5. About 46.9 billion cases of digital movie piracy and 183.4 billion of digital television piracy occurred within a year.

(US Chamber of Commerce)

The US Chamber of Commerce got these numbers from the 2017 reports on the torrented movies and TV shows in and outside of the US based on TECXIPIO and MUSO illegal downloading statistics. In the country, digital movie content was accessed via torrents 2.2 billion times, while the vast majority of 44.7 billion movie torrenting cases came outside the US. American residents watched 12.8 billion TV episodes illegally, and the rest of the world pirated a whopping 170.6 billion episodes.

6. In 2017, the estimated value of pirated movies and TV shows was $285.7 billion and $280.5 billion, respectively.

(US Chamber of Commerce)

In an ideal world, a part of this money would go to the TV and movie creators and distributors. The above digital piracy statistics for software related to entertainment estimate that the global revenue losses from digital piracy equaled between $39.3 billion and $95.4 billion for the TV industry and between $40.0 billion and $97.1 billion for the movie industry in 2017.

7. Digital video piracy might cause $67 billion of lost revenue in 2023 worldwide.

(Parks Associates)

These 2023 predictions are pretty grim. The Parks Associates’ report also suggests that if only 10% of subscribers to paid television services canceled their memberships due to the available pirated content, these TV providers could face nearly $6 billion of lost revenue by 2023.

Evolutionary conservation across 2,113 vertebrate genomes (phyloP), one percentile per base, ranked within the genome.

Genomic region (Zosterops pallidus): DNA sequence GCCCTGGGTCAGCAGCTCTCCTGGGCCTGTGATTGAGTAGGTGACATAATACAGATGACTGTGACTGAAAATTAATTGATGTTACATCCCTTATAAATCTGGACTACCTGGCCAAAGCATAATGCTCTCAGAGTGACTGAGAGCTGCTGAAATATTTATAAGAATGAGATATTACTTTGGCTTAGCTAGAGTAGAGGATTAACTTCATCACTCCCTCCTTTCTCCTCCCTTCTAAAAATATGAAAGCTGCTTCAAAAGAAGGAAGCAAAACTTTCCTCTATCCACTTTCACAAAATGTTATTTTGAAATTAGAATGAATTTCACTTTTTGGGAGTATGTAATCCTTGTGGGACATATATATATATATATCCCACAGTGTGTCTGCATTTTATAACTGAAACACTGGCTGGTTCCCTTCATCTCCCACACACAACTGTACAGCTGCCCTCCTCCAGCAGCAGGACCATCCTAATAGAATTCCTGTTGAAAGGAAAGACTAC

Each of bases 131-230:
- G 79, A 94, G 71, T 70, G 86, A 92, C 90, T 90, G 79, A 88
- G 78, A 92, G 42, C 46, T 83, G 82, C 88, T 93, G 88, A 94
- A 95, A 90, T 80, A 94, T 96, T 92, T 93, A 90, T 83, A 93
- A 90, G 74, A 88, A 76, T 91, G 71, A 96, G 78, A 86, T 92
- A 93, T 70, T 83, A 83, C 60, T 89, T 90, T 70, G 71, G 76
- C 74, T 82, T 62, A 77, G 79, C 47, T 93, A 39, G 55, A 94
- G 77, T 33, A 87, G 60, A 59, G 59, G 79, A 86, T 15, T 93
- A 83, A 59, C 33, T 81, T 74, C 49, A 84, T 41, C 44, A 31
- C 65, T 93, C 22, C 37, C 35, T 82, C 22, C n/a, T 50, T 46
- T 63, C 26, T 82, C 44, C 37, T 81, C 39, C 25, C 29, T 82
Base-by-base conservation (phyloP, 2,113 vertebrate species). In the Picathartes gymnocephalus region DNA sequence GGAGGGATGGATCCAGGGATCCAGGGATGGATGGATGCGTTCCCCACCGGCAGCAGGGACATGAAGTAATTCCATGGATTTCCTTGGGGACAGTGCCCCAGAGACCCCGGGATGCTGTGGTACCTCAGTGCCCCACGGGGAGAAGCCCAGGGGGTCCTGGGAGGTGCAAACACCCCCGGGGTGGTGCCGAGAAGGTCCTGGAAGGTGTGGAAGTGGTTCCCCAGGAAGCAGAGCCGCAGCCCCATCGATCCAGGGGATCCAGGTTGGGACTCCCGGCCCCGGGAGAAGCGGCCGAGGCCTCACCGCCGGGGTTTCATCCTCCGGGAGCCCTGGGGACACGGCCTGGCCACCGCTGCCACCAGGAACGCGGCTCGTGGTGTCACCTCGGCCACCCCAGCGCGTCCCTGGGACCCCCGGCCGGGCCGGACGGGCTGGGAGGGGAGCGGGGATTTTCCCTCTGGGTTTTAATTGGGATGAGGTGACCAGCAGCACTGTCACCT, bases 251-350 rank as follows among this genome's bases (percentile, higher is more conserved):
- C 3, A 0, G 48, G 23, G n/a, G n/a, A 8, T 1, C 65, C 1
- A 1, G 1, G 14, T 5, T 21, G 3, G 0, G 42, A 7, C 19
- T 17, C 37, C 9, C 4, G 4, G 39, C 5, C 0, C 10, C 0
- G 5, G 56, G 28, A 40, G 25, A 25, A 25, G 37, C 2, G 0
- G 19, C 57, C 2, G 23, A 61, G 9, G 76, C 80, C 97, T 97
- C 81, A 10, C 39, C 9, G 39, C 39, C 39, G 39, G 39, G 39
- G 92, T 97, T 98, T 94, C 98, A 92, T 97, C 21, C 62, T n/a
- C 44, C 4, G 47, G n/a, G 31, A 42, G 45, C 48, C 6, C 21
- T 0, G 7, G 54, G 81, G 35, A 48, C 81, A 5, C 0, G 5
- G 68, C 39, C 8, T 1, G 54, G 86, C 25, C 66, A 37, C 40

The facts and statistics about software piracy published in the report reveal that 5% of the US households used someone else’s pay-TV subscription, 6% of which did so to access online video services.

Pay-TV and OTT services’ revenue losses for 2019 were estimated at $9.1 billion, while 2022 might see a 38% increase in lost revenue, equaling $12.5 billion.

8. 30% of internet users find piracy sites through search engines.

(MUSO, VdoCipher)

People looking to pirate movies or download pirated content can easily find the most visited piracy sites and torrent search engines via Google. The most popular torrent search engine, The Pirate Bay, provides its services to approximately 59 million users, VdoCipher’s software piracy statistics claim.

If you multiply the vast number of torrent search engine users by the number of times they visit piracy sites, you’ll get a worrying number of illegal downloads. On average, each internet user accessed a piracy site 39 times during 2020.

Some Internet usage statistics show that modifying or omitting certain results on search engines such as Google would undoubtedly help reduce piracy-related activities.

9. Streaming illegally made up 93% of TV and 52% of movie piracy. 

(MUSO, GO-Gulf)

With the rise of streaming services, illegal streaming content is making headway in the piracy community. Although 59% of internet users know it's illegal to watch or pirate streaming movies, 52% continue to acquire pirated videos.

10. Avengers: Infinity War was the most pirated movie in 2019, while Tenet was the most sought-after 2021 Oscar nominee on piracy sites.

(GO-Gulf, MUSO)

It seems that Marvel Studios can’t catch a break due to piracy. In 2019, Avengers: Infinity War was pirated 5,290,000 times and Captain Marvel 4,090,000 times. Aquaman came in third with 3,850,000 illegal downloads.

Oscar-nominated movies are also in high demand on piracy sites. The most downloaded 2021 nominee was Tenet, with 12,401,254 illegal views between October 2020 and February 2021. In the Best Picture category, Promising Young Woman led the charge, having been illegally streamed or downloaded 1,341,240 times.